The war in Afghanistan also turned the country into a hub for international jihadi activities, posing a major security challenge for the region and indeed for the world at large. Decades on, the legacies of these misguided policies are still haunting the United States, even after the costly ‘War on Terror’, the country remains as a key challenge for the US. The situation is so desperate that Washington and its allies are now prepared to negotiate with the Taliban, however there is no simple exit out of this Afghan nightmare. 

While the Afghan wound is still fresh and continues to be infectious, Washington is making the same mistakes with Syria.  Syria is becoming the latest global workshop for radicalization and extremism. Radical Muslim youth from across the globe are joining forces with some of the most extreme factions of the conflict to bring down what is left of a modern state.   

In the same way as in the Afghan conflict there is already a great deal of factionalism and antagonism among the rebels. Lately they are busier fighting amongst themselves than fighting against the Baathist regime. As soon as the state collapses, this infighting will gain momentum and the country will be divided between different  ‘istans’ ruled by warlords and their regional patrons.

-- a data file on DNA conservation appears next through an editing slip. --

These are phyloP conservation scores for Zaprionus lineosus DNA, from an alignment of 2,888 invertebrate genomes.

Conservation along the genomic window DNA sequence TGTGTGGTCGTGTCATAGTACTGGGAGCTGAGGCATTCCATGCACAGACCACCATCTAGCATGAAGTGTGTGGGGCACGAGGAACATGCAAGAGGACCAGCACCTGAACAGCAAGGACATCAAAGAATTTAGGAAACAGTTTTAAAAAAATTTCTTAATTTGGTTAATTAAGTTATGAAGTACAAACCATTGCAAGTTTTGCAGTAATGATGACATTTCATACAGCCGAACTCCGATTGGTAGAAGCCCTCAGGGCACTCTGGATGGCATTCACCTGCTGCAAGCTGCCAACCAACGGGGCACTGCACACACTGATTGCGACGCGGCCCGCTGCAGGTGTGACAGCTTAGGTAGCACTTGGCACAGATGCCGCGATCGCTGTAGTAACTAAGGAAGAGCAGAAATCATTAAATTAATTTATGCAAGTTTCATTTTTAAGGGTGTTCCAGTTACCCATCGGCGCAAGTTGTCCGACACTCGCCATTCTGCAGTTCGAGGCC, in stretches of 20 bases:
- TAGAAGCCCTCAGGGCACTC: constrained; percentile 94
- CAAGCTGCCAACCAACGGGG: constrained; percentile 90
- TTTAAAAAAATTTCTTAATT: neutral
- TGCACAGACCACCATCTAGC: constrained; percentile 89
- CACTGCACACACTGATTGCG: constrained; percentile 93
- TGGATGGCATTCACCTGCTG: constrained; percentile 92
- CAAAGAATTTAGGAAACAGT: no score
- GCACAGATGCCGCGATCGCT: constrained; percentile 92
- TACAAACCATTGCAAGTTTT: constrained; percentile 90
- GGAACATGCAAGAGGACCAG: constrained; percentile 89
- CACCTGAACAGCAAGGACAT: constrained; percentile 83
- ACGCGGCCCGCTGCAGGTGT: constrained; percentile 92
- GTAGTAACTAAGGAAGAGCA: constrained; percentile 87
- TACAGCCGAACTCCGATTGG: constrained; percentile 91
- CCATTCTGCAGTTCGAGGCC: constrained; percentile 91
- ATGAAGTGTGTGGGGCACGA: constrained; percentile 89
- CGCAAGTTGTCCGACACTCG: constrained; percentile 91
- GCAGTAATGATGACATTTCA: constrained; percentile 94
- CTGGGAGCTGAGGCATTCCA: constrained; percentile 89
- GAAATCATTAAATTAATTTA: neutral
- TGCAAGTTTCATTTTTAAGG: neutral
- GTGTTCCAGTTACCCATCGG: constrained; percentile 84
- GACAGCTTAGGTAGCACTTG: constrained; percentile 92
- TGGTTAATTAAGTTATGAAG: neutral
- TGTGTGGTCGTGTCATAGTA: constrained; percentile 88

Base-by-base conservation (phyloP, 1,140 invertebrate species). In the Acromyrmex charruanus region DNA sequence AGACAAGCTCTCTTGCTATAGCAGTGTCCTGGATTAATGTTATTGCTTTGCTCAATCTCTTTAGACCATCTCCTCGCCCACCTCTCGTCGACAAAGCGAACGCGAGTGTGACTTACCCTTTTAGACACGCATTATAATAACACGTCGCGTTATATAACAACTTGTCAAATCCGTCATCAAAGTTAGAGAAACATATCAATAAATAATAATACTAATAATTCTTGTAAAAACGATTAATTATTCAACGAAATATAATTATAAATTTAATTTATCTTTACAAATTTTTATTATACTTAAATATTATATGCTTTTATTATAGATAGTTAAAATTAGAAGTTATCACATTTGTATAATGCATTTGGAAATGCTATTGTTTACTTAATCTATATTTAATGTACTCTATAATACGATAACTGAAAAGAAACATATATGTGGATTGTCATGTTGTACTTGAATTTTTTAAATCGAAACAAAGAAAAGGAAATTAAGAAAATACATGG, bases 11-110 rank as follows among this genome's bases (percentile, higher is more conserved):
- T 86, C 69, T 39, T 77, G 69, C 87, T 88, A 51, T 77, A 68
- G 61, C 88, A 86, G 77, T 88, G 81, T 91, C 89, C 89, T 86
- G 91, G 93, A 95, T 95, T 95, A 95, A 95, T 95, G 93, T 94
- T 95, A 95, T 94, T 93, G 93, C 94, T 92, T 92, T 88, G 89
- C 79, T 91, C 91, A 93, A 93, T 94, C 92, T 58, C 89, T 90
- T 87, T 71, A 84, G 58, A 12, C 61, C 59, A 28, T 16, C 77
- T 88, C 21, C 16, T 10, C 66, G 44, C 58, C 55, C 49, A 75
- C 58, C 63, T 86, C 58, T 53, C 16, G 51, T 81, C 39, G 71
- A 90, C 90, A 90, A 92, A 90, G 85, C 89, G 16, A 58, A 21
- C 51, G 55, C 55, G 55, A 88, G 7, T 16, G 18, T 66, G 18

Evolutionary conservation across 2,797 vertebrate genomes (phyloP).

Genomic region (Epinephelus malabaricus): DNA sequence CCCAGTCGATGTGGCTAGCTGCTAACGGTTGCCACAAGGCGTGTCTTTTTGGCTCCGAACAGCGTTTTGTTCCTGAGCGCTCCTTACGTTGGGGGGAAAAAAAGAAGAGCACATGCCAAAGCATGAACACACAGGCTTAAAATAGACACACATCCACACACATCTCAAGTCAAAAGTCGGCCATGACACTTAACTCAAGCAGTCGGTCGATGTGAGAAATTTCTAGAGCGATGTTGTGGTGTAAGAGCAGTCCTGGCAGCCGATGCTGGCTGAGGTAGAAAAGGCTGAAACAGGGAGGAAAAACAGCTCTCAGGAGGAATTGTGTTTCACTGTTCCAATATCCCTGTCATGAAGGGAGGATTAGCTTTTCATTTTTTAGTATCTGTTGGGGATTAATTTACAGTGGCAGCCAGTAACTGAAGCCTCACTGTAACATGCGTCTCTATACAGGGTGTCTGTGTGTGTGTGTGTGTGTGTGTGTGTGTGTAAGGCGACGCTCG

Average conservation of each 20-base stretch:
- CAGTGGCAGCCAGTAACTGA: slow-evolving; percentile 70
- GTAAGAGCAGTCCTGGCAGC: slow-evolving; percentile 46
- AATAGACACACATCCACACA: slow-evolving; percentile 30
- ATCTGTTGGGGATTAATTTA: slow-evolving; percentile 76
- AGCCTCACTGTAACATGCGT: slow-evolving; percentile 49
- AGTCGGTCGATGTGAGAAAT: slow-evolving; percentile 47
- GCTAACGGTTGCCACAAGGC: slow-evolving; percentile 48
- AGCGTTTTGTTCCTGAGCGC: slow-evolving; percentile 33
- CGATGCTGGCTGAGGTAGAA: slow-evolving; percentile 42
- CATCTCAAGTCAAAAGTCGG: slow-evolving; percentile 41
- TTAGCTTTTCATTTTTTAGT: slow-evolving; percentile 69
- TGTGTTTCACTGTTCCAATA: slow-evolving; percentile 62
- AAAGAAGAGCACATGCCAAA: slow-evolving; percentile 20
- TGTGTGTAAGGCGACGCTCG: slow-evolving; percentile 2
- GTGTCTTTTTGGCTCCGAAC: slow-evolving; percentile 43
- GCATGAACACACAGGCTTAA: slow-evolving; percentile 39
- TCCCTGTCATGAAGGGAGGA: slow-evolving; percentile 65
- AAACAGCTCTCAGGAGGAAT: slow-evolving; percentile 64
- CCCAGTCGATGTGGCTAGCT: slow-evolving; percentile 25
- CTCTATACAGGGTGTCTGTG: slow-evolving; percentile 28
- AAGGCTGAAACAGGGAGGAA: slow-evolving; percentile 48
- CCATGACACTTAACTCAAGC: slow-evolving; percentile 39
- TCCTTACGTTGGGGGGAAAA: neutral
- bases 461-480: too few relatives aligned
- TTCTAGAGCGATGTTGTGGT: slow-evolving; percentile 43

Given the international dimensions of the conflict, the collapse of the state and the emerging power vacuum will pave the way for a much more explicit booty war among regional patrons in Syria. Countries that have invested heavily in bringing down the state have conflicting visions for a post-Baathist Syria. Hence, the total collapse of the state must change the nature of this proxy war. 

In the absence of the Baathist regime, today’s seeming allies such as Saudi Arabia and Qatar will be tomorrow’s rivals in Syria. (There is already some friction between the two in Syria). Every regional actor which has supported the downfall of the Syrian state will demand its share of political booty, thus perpetuating the conflict. This will lead to the further Balkanization of the country.    

So what is the role of the United States? Although Washington has not been directly involved in the conflict, it has turned a blind eye as its Persian Gulf allies such as Saudi Arabia and Qatar provided funding and support to some of the most extremist factions in the conflict. Lately, various groups that have called for an Islamic state have rejected the increasingly fragmented western-backed Syrian coalition. In recent months al-Qa’ida-linked extremists such as the Islamic State of Iraq and al-Sham ( ISIS) and the al Nusra Front have committed various atrocities and their power and influence are rising fast.